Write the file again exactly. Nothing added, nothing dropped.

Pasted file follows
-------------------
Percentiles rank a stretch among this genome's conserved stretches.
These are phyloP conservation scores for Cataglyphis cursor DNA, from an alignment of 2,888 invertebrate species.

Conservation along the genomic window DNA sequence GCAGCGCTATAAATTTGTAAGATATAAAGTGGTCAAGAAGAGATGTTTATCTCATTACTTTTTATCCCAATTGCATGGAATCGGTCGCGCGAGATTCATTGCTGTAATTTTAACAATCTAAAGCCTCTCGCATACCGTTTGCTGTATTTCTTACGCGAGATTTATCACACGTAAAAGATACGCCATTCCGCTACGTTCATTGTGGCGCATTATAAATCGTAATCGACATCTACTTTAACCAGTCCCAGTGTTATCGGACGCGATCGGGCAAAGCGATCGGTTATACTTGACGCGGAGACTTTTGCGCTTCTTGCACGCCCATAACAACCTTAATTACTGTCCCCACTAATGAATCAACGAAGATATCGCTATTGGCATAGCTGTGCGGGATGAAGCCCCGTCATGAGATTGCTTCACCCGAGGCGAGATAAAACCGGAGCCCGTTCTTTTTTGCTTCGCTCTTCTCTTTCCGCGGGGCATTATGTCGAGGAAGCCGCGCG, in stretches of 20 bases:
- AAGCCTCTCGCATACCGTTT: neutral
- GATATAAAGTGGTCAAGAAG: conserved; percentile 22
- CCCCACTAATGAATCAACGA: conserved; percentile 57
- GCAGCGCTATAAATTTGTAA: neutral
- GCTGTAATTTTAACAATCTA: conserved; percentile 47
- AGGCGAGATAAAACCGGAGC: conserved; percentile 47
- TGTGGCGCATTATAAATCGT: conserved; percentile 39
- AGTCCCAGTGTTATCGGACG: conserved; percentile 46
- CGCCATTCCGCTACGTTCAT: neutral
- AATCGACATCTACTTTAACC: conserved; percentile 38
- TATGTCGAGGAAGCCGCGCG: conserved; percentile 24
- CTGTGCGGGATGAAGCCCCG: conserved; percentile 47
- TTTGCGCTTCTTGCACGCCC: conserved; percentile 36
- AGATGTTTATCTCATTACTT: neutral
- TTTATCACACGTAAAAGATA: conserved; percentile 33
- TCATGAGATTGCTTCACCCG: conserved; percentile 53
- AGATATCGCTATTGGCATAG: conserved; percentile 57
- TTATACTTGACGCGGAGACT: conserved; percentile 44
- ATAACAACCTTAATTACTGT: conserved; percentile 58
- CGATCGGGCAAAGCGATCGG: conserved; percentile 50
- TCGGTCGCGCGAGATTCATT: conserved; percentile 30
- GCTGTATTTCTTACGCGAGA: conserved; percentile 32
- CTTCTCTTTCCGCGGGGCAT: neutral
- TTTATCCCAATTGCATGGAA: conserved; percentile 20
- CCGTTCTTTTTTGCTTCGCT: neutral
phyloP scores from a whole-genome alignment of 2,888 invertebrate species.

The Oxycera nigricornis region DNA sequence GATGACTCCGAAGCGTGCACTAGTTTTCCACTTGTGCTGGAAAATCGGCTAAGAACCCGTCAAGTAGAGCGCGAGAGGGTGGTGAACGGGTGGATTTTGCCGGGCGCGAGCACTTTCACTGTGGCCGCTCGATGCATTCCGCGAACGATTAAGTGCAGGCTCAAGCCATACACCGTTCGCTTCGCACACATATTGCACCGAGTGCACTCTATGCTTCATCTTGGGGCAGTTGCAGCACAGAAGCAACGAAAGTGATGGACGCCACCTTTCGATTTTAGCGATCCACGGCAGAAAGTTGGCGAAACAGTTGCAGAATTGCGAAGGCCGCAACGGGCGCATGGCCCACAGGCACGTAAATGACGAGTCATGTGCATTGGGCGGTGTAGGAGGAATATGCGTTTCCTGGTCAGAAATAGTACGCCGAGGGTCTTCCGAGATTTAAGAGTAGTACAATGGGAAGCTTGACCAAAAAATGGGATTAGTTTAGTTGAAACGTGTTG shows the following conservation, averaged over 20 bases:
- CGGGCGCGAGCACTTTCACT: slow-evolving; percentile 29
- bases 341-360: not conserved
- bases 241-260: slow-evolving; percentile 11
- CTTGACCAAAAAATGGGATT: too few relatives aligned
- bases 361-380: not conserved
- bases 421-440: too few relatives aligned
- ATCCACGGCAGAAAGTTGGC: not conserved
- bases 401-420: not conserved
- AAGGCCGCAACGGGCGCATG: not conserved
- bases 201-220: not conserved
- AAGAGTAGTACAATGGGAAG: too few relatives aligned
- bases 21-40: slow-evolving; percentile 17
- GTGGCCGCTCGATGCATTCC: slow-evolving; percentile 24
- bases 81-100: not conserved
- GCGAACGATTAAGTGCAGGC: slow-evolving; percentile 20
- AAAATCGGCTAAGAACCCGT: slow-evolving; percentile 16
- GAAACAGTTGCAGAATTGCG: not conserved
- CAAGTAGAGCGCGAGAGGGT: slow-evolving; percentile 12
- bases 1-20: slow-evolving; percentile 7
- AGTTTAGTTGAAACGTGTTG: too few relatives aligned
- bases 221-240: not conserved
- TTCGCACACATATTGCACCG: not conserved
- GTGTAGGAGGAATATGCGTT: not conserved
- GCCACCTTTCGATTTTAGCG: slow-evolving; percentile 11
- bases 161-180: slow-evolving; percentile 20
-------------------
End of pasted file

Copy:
Percentiles rank a stretch among this genome's conserved stretches.
These are phyloP conservation scores for Cataglyphis cursor DNA, from an alignment of 2,888 invertebrate species.

Conservation along the genomic window DNA sequence GCAGCGCTATAAATTTGTAAGATATAAAGTGGTCAAGAAGAGATGTTTATCTCATTACTTTTTATCCCAATTGCATGGAATCGGTCGCGCGAGATTCATTGCTGTAATTTTAACAATCTAAAGCCTCTCGCATACCGTTTGCTGTATTTCTTACGCGAGATTTATCACACGTAAAAGATACGCCATTCCGCTACGTTCATTGTGGCGCATTATAAATCGTAATCGACATCTACTTTAACCAGTCCCAGTGTTATCGGACGCGATCGGGCAAAGCGATCGGTTATACTTGACGCGGAGACTTTTGCGCTTCTTGCACGCCCATAACAACCTTAATTACTGTCCCCACTAATGAATCAACGAAGATATCGCTATTGGCATAGCTGTGCGGGATGAAGCCCCGTCATGAGATTGCTTCACCCGAGGCGAGATAAAACCGGAGCCCGTTCTTTTTTGCTTCGCTCTTCTCTTTCCGCGGGGCATTATGTCGAGGAAGCCGCGCG, in stretches of 20 bases:
- AAGCCTCTCGCATACCGTTT: neutral
- GATATAAAGTGGTCAAGAAG: conserved; percentile 22
- CCCCACTAATGAATCAACGA: conserved; percentile 57
- GCAGCGCTATAAATTTGTAA: neutral
- GCTGTAATTTTAACAATCTA: conserved; percentile 47
- AGGCGAGATAAAACCGGAGC: conserved; percentile 47
- TGTGGCGCATTATAAATCGT: conserved; percentile 39
- AGTCCCAGTGTTATCGGACG: conserved; percentile 46
- CGCCATTCCGCTACGTTCAT: neutral
- AATCGACATCTACTTTAACC: conserved; percentile 38
- TATGTCGAGGAAGCCGCGCG: conserved; percentile 24
- CTGTGCGGGATGAAGCCCCG: conserved; percentile 47
- TTTGCGCTTCTTGCACGCCC: conserved; percentile 36
- AGATGTTTATCTCATTACTT: neutral
- TTTATCACACGTAAAAGATA: conserved; percentile 33
- TCATGAGATTGCTTCACCCG: conserved; percentile 53
- AGATATCGCTATTGGCATAG: conserved; percentile 57
- TTATACTTGACGCGGAGACT: conserved; percentile 44
- ATAACAACCTTAATTACTGT: conserved; percentile 58
- CGATCGGGCAAAGCGATCGG: conserved; percentile 50
- TCGGTCGCGCGAGATTCATT: conserved; percentile 30
- GCTGTATTTCTTACGCGAGA: conserved; percentile 32
- CTTCTCTTTCCGCGGGGCAT: neutral
- TTTATCCCAATTGCATGGAA: conserved; percentile 20
- CCGTTCTTTTTTGCTTCGCT: neutral
phyloP scores from a whole-genome alignment of 2,888 invertebrate species.

The Oxycera nigricornis region DNA sequence GATGACTCCGAAGCGTGCACTAGTTTTCCACTTGTGCTGGAAAATCGGCTAAGAACCCGTCAAGTAGAGCGCGAGAGGGTGGTGAACGGGTGGATTTTGCCGGGCGCGAGCACTTTCACTGTGGCCGCTCGATGCATTCCGCGAACGATTAAGTGCAGGCTCAAGCCATACACCGTTCGCTTCGCACACATATTGCACCGAGTGCACTCTATGCTTCATCTTGGGGCAGTTGCAGCACAGAAGCAACGAAAGTGATGGACGCCACCTTTCGATTTTAGCGATCCACGGCAGAAAGTTGGCGAAACAGTTGCAGAATTGCGAAGGCCGCAACGGGCGCATGGCCCACAGGCACGTAAATGACGAGTCATGTGCATTGGGCGGTGTAGGAGGAATATGCGTTTCCTGGTCAGAAATAGTACGCCGAGGGTCTTCCGAGATTTAAGAGTAGTACAATGGGAAGCTTGACCAAAAAATGGGATTAGTTTAGTTGAAACGTGTTG shows the following conservation, averaged over 20 bases:
- CGGGCGCGAGCACTTTCACT: slow-evolving; percentile 29
- bases 341-360: not conserved
- bases 241-260: slow-evolving; percentile 11
- CTTGACCAAAAAATGGGATT: too few relatives aligned
- bases 361-380: not conserved
- bases 421-440: too few relatives aligned
- ATCCACGGCAGAAAGTTGGC: not conserved
- bases 401-420: not conserved
- AAGGCCGCAACGGGCGCATG: not conserved
- bases 201-220: not conserved
- AAGAGTAGTACAATGGGAAG: too few relatives aligned
- bases 21-40: slow-evolving; percentile 17
- GTGGCCGCTCGATGCATTCC: slow-evolving; percentile 24
- bases 81-100: not conserved
- GCGAACGATTAAGTGCAGGC: slow-evolving; percentile 20
- AAAATCGGCTAAGAACCCGT: slow-evolving; percentile 16
- GAAACAGTTGCAGAATTGCG: not conserved
- CAAGTAGAGCGCGAGAGGGT: slow-evolving; percentile 12
- bases 1-20: slow-evolving; percentile 7
- AGTTTAGTTGAAACGTGTTG: too few relatives aligned
- bases 221-240: not conserved
- TTCGCACACATATTGCACCG: not conserved
- GTGTAGGAGGAATATGCGTT: not conserved
- GCCACCTTTCGATTTTAGCG: slow-evolving; percentile 11
- bases 161-180: slow-evolving; percentile 20